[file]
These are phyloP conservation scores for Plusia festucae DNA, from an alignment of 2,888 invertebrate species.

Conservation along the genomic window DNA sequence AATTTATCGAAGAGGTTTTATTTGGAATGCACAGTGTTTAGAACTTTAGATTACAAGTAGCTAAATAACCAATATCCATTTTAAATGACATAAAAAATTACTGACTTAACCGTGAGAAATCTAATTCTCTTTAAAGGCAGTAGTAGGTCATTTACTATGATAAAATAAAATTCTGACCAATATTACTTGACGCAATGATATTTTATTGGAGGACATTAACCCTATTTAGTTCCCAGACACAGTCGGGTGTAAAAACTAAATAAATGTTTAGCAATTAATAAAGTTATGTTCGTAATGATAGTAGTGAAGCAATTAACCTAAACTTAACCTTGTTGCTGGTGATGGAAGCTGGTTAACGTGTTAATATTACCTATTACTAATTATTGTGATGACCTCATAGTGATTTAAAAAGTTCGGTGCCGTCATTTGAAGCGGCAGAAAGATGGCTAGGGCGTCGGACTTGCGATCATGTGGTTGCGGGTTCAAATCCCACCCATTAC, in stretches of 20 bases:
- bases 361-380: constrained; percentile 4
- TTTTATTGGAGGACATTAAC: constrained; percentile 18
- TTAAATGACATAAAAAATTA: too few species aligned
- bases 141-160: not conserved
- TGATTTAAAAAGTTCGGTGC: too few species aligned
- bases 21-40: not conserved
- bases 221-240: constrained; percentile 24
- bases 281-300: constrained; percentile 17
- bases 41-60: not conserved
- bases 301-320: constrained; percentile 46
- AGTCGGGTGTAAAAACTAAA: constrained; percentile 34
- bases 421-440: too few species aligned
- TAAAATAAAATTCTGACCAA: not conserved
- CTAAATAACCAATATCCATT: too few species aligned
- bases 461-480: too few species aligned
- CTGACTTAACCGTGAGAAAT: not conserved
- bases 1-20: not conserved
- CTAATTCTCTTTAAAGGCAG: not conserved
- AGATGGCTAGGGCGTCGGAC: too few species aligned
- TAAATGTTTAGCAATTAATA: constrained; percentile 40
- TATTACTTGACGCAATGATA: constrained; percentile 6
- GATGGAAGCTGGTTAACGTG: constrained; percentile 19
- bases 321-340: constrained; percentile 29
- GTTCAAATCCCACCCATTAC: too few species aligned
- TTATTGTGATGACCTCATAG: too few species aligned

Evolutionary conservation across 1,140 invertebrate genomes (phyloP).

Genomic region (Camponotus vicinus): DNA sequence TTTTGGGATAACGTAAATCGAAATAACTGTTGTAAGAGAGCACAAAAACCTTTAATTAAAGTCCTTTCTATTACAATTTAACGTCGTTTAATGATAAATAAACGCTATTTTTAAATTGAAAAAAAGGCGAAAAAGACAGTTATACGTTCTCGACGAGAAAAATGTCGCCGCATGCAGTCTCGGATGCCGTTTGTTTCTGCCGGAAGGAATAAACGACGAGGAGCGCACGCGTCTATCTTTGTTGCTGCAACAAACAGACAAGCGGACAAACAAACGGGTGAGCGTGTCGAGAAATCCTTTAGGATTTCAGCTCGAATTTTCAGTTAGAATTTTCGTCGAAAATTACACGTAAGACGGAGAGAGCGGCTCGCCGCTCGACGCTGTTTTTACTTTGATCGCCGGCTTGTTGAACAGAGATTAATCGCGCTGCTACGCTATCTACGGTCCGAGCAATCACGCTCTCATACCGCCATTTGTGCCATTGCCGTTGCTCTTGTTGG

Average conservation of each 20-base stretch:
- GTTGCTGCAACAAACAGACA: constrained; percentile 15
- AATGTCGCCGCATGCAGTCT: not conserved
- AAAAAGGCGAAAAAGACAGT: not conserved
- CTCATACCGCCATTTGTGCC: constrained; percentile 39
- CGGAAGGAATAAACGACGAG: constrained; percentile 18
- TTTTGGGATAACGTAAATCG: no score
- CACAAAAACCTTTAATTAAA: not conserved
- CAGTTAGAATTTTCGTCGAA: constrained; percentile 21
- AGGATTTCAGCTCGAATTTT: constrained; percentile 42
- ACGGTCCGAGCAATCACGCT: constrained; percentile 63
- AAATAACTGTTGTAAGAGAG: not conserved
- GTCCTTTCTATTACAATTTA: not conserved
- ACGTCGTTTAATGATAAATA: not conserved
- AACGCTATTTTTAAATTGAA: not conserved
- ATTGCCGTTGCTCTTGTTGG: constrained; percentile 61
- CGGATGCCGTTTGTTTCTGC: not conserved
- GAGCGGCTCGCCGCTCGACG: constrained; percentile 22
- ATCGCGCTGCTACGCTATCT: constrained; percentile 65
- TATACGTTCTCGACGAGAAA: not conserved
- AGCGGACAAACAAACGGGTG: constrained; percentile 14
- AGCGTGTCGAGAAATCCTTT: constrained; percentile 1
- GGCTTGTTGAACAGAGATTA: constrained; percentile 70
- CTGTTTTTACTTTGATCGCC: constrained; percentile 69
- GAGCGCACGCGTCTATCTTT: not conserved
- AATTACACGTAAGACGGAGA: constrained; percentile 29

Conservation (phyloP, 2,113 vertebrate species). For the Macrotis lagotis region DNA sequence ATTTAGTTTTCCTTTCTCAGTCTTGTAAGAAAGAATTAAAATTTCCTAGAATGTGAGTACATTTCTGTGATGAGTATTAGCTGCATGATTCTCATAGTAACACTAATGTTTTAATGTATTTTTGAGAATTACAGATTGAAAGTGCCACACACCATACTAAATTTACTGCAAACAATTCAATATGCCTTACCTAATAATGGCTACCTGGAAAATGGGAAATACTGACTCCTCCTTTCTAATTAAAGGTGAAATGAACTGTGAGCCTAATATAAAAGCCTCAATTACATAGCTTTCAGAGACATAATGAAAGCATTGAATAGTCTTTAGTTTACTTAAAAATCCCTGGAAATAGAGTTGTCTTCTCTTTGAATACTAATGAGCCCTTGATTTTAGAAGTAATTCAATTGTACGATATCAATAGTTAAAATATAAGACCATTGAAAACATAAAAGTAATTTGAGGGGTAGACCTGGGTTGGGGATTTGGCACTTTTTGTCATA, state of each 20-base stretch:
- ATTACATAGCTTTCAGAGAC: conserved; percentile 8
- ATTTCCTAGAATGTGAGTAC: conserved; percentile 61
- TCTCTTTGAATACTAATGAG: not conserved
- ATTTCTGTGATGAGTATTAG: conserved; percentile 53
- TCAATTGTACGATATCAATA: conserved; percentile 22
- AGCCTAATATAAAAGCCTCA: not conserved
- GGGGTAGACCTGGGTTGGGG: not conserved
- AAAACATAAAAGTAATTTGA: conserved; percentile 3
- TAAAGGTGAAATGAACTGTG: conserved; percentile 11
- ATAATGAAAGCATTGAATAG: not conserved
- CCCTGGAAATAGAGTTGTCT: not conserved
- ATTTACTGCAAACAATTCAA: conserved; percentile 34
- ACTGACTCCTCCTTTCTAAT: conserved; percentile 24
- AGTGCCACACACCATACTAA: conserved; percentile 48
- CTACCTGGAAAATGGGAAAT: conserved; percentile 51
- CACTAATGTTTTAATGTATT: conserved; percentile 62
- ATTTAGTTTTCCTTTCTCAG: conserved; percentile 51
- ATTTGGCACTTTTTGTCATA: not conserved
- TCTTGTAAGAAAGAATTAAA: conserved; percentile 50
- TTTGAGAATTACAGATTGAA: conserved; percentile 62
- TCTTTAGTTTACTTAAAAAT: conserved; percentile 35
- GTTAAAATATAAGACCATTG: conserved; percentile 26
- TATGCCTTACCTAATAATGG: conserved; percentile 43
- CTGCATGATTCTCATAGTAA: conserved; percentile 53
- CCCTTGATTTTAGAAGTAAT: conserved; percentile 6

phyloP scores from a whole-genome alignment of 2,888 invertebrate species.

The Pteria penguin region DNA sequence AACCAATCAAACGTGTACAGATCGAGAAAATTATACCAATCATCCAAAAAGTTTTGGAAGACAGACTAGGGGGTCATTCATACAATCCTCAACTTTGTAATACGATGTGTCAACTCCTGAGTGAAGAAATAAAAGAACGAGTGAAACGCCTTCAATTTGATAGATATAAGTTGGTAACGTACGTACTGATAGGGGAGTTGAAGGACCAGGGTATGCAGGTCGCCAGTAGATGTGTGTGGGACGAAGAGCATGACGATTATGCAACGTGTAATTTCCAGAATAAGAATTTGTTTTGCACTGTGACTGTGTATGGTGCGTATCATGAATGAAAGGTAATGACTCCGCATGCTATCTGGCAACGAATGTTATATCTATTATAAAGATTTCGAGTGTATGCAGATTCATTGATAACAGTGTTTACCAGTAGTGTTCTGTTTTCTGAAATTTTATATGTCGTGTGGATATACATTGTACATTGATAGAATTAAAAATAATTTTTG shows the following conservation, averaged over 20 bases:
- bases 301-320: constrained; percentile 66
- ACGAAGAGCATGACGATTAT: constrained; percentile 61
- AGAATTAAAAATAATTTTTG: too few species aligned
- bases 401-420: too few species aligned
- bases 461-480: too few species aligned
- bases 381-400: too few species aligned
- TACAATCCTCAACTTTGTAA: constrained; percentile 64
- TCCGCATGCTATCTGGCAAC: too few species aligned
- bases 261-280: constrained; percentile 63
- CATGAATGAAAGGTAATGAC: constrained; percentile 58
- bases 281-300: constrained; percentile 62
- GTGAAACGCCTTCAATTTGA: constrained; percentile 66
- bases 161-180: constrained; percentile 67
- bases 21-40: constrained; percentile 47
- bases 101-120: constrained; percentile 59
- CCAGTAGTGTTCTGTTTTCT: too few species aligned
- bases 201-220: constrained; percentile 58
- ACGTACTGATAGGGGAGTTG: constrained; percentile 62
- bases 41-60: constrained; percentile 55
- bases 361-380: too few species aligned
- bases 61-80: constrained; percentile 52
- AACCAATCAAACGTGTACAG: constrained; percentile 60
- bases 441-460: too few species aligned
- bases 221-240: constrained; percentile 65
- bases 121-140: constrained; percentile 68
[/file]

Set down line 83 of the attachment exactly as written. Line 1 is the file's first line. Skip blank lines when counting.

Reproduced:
The Pteria penguin region DNA sequence AACCAATCAAACGTGTACAGATCGAGAAAATTATACCAATCATCCAAAAAGTTTTGGAAGACAGACTAGGGGGTCATTCATACAATCCTCAACTTTGTAATACGATGTGTCAACTCCTGAGTGAAGAAATAAAAGAACGAGTGAAACGCCTTCAATTTGATAGATATAAGTTGGTAACGTACGTACTGATAGGGGAGTTGAAGGACCAGGGTATGCAGGTCGCCAGTAGATGTGTGTGGGACGAAGAGCATGACGATTATGCAACGTGTAATTTCCAGAATAAGAATTTGTTTTGCACTGTGACTGTGTATGGTGCGTATCATGAATGAAAGGTAATGACTCCGCATGCTATCTGGCAACGAATGTTATATCTATTATAAAGATTTCGAGTGTATGCAGATTCATTGATAACAGTGTTTACCAGTAGTGTTCTGTTTTCTGAAATTTTATATGTCGTGTGGATATACATTGTACATTGATAGAATTAAAAATAATTTTTG shows the following conservation, averaged over 20 bases: